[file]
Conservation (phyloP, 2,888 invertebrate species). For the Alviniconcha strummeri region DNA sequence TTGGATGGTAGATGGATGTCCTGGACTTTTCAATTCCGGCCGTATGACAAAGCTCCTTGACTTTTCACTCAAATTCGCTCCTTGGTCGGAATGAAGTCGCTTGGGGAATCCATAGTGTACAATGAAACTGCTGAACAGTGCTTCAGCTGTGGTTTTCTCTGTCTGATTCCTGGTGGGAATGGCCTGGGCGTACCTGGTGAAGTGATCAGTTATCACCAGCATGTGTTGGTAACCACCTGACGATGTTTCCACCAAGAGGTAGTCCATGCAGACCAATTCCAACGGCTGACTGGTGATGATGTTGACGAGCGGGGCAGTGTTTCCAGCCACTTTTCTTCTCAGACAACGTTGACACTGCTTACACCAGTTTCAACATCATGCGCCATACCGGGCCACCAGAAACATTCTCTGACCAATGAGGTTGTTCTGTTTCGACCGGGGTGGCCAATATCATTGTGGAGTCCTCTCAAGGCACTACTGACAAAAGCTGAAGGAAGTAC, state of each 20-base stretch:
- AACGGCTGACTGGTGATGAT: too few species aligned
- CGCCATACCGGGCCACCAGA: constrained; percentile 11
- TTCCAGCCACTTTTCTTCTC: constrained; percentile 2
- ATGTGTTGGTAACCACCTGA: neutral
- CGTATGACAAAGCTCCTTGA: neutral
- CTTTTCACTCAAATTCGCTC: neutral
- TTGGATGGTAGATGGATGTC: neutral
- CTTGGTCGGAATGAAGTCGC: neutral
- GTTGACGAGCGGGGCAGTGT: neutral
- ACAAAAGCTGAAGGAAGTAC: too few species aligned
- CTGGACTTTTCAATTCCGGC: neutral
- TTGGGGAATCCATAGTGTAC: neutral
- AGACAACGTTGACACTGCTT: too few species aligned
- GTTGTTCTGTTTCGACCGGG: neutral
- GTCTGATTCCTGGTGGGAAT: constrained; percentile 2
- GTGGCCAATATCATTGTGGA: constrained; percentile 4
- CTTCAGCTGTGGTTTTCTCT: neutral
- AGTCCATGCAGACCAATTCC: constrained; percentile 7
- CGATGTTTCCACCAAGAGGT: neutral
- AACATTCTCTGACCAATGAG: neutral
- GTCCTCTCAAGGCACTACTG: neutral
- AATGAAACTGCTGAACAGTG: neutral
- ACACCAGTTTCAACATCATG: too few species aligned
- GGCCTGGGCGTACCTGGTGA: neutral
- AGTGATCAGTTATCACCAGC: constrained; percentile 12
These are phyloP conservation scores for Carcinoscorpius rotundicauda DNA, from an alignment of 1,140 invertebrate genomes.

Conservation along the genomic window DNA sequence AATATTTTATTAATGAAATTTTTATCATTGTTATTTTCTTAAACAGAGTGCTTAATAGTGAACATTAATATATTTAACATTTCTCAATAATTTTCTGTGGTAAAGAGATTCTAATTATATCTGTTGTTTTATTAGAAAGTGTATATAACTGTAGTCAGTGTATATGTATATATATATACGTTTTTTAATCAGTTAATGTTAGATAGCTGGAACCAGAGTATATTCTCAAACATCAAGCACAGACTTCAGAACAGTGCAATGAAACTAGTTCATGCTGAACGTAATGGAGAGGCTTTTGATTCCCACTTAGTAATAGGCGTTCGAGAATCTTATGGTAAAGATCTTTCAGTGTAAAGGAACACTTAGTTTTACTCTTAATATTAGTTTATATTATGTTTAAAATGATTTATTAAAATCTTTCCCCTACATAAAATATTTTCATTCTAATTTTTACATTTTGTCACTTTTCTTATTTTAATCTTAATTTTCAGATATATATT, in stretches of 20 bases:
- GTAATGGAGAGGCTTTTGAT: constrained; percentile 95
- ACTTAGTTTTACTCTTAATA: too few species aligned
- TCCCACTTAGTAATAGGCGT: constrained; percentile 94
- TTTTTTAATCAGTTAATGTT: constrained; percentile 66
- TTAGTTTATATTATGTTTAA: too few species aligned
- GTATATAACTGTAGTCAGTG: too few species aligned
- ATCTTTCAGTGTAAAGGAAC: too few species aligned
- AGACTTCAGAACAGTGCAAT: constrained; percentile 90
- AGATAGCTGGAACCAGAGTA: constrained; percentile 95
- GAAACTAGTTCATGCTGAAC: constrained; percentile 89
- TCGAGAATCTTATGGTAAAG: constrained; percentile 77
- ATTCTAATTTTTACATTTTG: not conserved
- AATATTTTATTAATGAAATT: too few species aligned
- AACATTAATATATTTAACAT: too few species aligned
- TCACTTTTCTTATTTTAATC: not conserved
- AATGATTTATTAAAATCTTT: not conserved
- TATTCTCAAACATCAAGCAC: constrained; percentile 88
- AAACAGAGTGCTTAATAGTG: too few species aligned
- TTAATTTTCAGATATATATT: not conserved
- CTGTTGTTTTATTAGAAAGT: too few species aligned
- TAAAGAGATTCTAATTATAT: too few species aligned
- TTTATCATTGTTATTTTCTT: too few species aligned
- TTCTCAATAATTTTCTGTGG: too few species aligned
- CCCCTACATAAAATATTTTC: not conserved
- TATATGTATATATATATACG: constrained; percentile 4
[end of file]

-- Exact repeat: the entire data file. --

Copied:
Conservation (phyloP, 2,888 invertebrate species). For the Alviniconcha strummeri region DNA sequence TTGGATGGTAGATGGATGTCCTGGACTTTTCAATTCCGGCCGTATGACAAAGCTCCTTGACTTTTCACTCAAATTCGCTCCTTGGTCGGAATGAAGTCGCTTGGGGAATCCATAGTGTACAATGAAACTGCTGAACAGTGCTTCAGCTGTGGTTTTCTCTGTCTGATTCCTGGTGGGAATGGCCTGGGCGTACCTGGTGAAGTGATCAGTTATCACCAGCATGTGTTGGTAACCACCTGACGATGTTTCCACCAAGAGGTAGTCCATGCAGACCAATTCCAACGGCTGACTGGTGATGATGTTGACGAGCGGGGCAGTGTTTCCAGCCACTTTTCTTCTCAGACAACGTTGACACTGCTTACACCAGTTTCAACATCATGCGCCATACCGGGCCACCAGAAACATTCTCTGACCAATGAGGTTGTTCTGTTTCGACCGGGGTGGCCAATATCATTGTGGAGTCCTCTCAAGGCACTACTGACAAAAGCTGAAGGAAGTAC, state of each 20-base stretch:
- AACGGCTGACTGGTGATGAT: too few species aligned
- CGCCATACCGGGCCACCAGA: constrained; percentile 11
- TTCCAGCCACTTTTCTTCTC: constrained; percentile 2
- ATGTGTTGGTAACCACCTGA: neutral
- CGTATGACAAAGCTCCTTGA: neutral
- CTTTTCACTCAAATTCGCTC: neutral
- TTGGATGGTAGATGGATGTC: neutral
- CTTGGTCGGAATGAAGTCGC: neutral
- GTTGACGAGCGGGGCAGTGT: neutral
- ACAAAAGCTGAAGGAAGTAC: too few species aligned
- CTGGACTTTTCAATTCCGGC: neutral
- TTGGGGAATCCATAGTGTAC: neutral
- AGACAACGTTGACACTGCTT: too few species aligned
- GTTGTTCTGTTTCGACCGGG: neutral
- GTCTGATTCCTGGTGGGAAT: constrained; percentile 2
- GTGGCCAATATCATTGTGGA: constrained; percentile 4
- CTTCAGCTGTGGTTTTCTCT: neutral
- AGTCCATGCAGACCAATTCC: constrained; percentile 7
- CGATGTTTCCACCAAGAGGT: neutral
- AACATTCTCTGACCAATGAG: neutral
- GTCCTCTCAAGGCACTACTG: neutral
- AATGAAACTGCTGAACAGTG: neutral
- ACACCAGTTTCAACATCATG: too few species aligned
- GGCCTGGGCGTACCTGGTGA: neutral
- AGTGATCAGTTATCACCAGC: constrained; percentile 12
These are phyloP conservation scores for Carcinoscorpius rotundicauda DNA, from an alignment of 1,140 invertebrate genomes.

Conservation along the genomic window DNA sequence AATATTTTATTAATGAAATTTTTATCATTGTTATTTTCTTAAACAGAGTGCTTAATAGTGAACATTAATATATTTAACATTTCTCAATAATTTTCTGTGGTAAAGAGATTCTAATTATATCTGTTGTTTTATTAGAAAGTGTATATAACTGTAGTCAGTGTATATGTATATATATATACGTTTTTTAATCAGTTAATGTTAGATAGCTGGAACCAGAGTATATTCTCAAACATCAAGCACAGACTTCAGAACAGTGCAATGAAACTAGTTCATGCTGAACGTAATGGAGAGGCTTTTGATTCCCACTTAGTAATAGGCGTTCGAGAATCTTATGGTAAAGATCTTTCAGTGTAAAGGAACACTTAGTTTTACTCTTAATATTAGTTTATATTATGTTTAAAATGATTTATTAAAATCTTTCCCCTACATAAAATATTTTCATTCTAATTTTTACATTTTGTCACTTTTCTTATTTTAATCTTAATTTTCAGATATATATT, in stretches of 20 bases:
- GTAATGGAGAGGCTTTTGAT: constrained; percentile 95
- ACTTAGTTTTACTCTTAATA: too few species aligned
- TCCCACTTAGTAATAGGCGT: constrained; percentile 94
- TTTTTTAATCAGTTAATGTT: constrained; percentile 66
- TTAGTTTATATTATGTTTAA: too few species aligned
- GTATATAACTGTAGTCAGTG: too few species aligned
- ATCTTTCAGTGTAAAGGAAC: too few species aligned
- AGACTTCAGAACAGTGCAAT: constrained; percentile 90
- AGATAGCTGGAACCAGAGTA: constrained; percentile 95
- GAAACTAGTTCATGCTGAAC: constrained; percentile 89
- TCGAGAATCTTATGGTAAAG: constrained; percentile 77
- ATTCTAATTTTTACATTTTG: not conserved
- AATATTTTATTAATGAAATT: too few species aligned
- AACATTAATATATTTAACAT: too few species aligned
- TCACTTTTCTTATTTTAATC: not conserved
- AATGATTTATTAAAATCTTT: not conserved
- TATTCTCAAACATCAAGCAC: constrained; percentile 88
- AAACAGAGTGCTTAATAGTG: too few species aligned
- TTAATTTTCAGATATATATT: not conserved
- CTGTTGTTTTATTAGAAAGT: too few species aligned
- TAAAGAGATTCTAATTATAT: too few species aligned
- TTTATCATTGTTATTTTCTT: too few species aligned
- TTCTCAATAATTTTCTGTGG: too few species aligned
- CCCCTACATAAAATATTTTC: not conserved
- TATATGTATATATATATACG: constrained; percentile 4